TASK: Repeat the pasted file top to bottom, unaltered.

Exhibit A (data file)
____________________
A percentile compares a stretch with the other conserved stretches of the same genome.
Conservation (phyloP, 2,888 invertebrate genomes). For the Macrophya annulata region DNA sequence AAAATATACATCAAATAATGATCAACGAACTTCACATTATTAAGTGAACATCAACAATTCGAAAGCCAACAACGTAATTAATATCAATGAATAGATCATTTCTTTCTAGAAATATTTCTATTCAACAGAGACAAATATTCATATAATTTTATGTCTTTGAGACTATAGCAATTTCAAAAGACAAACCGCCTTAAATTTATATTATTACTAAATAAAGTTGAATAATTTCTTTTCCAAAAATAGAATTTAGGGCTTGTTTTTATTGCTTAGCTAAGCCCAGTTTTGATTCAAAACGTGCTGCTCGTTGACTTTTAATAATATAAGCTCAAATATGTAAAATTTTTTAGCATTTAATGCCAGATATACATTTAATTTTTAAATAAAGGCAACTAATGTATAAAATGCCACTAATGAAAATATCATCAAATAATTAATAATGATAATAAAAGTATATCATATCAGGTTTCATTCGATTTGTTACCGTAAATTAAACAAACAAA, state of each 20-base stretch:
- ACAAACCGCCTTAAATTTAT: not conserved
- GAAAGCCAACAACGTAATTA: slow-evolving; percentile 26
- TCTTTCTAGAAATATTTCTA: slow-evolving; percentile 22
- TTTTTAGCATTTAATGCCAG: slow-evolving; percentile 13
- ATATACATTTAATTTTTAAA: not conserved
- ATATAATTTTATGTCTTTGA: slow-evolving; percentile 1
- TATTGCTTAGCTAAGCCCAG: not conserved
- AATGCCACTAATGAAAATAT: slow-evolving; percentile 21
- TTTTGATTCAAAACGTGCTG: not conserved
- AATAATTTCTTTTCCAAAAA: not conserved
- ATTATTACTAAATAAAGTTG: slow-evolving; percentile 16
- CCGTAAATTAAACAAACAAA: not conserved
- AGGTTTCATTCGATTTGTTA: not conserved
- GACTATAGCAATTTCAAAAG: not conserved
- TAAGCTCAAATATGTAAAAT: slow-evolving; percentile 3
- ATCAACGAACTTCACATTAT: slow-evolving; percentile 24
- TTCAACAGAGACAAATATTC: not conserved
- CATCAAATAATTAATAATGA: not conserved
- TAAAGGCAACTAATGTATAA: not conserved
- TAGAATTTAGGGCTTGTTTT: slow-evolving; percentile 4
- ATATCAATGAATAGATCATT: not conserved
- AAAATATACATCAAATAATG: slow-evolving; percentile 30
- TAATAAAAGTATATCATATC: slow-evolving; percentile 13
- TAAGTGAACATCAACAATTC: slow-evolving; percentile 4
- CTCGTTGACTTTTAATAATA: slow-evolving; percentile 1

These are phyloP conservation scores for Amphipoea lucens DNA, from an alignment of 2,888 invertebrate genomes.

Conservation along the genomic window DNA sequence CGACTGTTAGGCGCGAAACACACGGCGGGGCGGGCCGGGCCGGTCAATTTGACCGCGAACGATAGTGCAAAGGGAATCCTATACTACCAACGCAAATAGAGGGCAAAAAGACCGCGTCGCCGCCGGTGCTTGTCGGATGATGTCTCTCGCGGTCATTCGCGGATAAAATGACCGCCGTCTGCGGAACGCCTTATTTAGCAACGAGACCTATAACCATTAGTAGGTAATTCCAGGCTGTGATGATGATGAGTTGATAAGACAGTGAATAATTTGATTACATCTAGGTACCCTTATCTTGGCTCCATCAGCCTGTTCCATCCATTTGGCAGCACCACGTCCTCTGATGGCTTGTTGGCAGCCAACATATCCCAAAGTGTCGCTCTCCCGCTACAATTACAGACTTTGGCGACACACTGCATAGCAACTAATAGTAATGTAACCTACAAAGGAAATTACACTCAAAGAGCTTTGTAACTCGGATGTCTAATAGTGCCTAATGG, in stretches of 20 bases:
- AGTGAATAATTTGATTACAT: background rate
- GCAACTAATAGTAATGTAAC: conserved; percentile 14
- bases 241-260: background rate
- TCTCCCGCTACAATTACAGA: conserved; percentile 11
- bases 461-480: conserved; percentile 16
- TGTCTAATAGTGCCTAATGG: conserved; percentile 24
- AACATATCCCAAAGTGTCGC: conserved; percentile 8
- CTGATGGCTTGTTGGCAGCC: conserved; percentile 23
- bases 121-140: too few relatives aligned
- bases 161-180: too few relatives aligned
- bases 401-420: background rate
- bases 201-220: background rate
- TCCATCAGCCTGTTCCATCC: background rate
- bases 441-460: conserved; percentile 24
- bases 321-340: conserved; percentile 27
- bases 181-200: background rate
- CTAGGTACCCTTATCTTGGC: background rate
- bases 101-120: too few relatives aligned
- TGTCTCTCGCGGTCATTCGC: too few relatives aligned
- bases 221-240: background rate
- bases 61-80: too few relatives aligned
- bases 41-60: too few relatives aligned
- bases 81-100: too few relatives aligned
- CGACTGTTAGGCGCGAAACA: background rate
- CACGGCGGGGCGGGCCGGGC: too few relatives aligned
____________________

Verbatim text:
A percentile compares a stretch with the other conserved stretches of the same genome.
Conservation (phyloP, 2,888 invertebrate genomes). For the Macrophya annulata region DNA sequence AAAATATACATCAAATAATGATCAACGAACTTCACATTATTAAGTGAACATCAACAATTCGAAAGCCAACAACGTAATTAATATCAATGAATAGATCATTTCTTTCTAGAAATATTTCTATTCAACAGAGACAAATATTCATATAATTTTATGTCTTTGAGACTATAGCAATTTCAAAAGACAAACCGCCTTAAATTTATATTATTACTAAATAAAGTTGAATAATTTCTTTTCCAAAAATAGAATTTAGGGCTTGTTTTTATTGCTTAGCTAAGCCCAGTTTTGATTCAAAACGTGCTGCTCGTTGACTTTTAATAATATAAGCTCAAATATGTAAAATTTTTTAGCATTTAATGCCAGATATACATTTAATTTTTAAATAAAGGCAACTAATGTATAAAATGCCACTAATGAAAATATCATCAAATAATTAATAATGATAATAAAAGTATATCATATCAGGTTTCATTCGATTTGTTACCGTAAATTAAACAAACAAA, state of each 20-base stretch:
- ACAAACCGCCTTAAATTTAT: not conserved
- GAAAGCCAACAACGTAATTA: slow-evolving; percentile 26
- TCTTTCTAGAAATATTTCTA: slow-evolving; percentile 22
- TTTTTAGCATTTAATGCCAG: slow-evolving; percentile 13
- ATATACATTTAATTTTTAAA: not conserved
- ATATAATTTTATGTCTTTGA: slow-evolving; percentile 1
- TATTGCTTAGCTAAGCCCAG: not conserved
- AATGCCACTAATGAAAATAT: slow-evolving; percentile 21
- TTTTGATTCAAAACGTGCTG: not conserved
- AATAATTTCTTTTCCAAAAA: not conserved
- ATTATTACTAAATAAAGTTG: slow-evolving; percentile 16
- CCGTAAATTAAACAAACAAA: not conserved
- AGGTTTCATTCGATTTGTTA: not conserved
- GACTATAGCAATTTCAAAAG: not conserved
- TAAGCTCAAATATGTAAAAT: slow-evolving; percentile 3
- ATCAACGAACTTCACATTAT: slow-evolving; percentile 24
- TTCAACAGAGACAAATATTC: not conserved
- CATCAAATAATTAATAATGA: not conserved
- TAAAGGCAACTAATGTATAA: not conserved
- TAGAATTTAGGGCTTGTTTT: slow-evolving; percentile 4
- ATATCAATGAATAGATCATT: not conserved
- AAAATATACATCAAATAATG: slow-evolving; percentile 30
- TAATAAAAGTATATCATATC: slow-evolving; percentile 13
- TAAGTGAACATCAACAATTC: slow-evolving; percentile 4
- CTCGTTGACTTTTAATAATA: slow-evolving; percentile 1

These are phyloP conservation scores for Amphipoea lucens DNA, from an alignment of 2,888 invertebrate genomes.

Conservation along the genomic window DNA sequence CGACTGTTAGGCGCGAAACACACGGCGGGGCGGGCCGGGCCGGTCAATTTGACCGCGAACGATAGTGCAAAGGGAATCCTATACTACCAACGCAAATAGAGGGCAAAAAGACCGCGTCGCCGCCGGTGCTTGTCGGATGATGTCTCTCGCGGTCATTCGCGGATAAAATGACCGCCGTCTGCGGAACGCCTTATTTAGCAACGAGACCTATAACCATTAGTAGGTAATTCCAGGCTGTGATGATGATGAGTTGATAAGACAGTGAATAATTTGATTACATCTAGGTACCCTTATCTTGGCTCCATCAGCCTGTTCCATCCATTTGGCAGCACCACGTCCTCTGATGGCTTGTTGGCAGCCAACATATCCCAAAGTGTCGCTCTCCCGCTACAATTACAGACTTTGGCGACACACTGCATAGCAACTAATAGTAATGTAACCTACAAAGGAAATTACACTCAAAGAGCTTTGTAACTCGGATGTCTAATAGTGCCTAATGG, in stretches of 20 bases:
- AGTGAATAATTTGATTACAT: background rate
- GCAACTAATAGTAATGTAAC: conserved; percentile 14
- bases 241-260: background rate
- TCTCCCGCTACAATTACAGA: conserved; percentile 11
- bases 461-480: conserved; percentile 16
- TGTCTAATAGTGCCTAATGG: conserved; percentile 24
- AACATATCCCAAAGTGTCGC: conserved; percentile 8
- CTGATGGCTTGTTGGCAGCC: conserved; percentile 23
- bases 121-140: too few relatives aligned
- bases 161-180: too few relatives aligned
- bases 401-420: background rate
- bases 201-220: background rate
- TCCATCAGCCTGTTCCATCC: background rate
- bases 441-460: conserved; percentile 24
- bases 321-340: conserved; percentile 27
- bases 181-200: background rate
- CTAGGTACCCTTATCTTGGC: background rate
- bases 101-120: too few relatives aligned
- TGTCTCTCGCGGTCATTCGC: too few relatives aligned
- bases 221-240: background rate
- bases 61-80: too few relatives aligned
- bases 41-60: too few relatives aligned
- bases 81-100: too few relatives aligned
- CGACTGTTAGGCGCGAAACA: background rate
- CACGGCGGGGCGGGCCGGGC: too few relatives aligned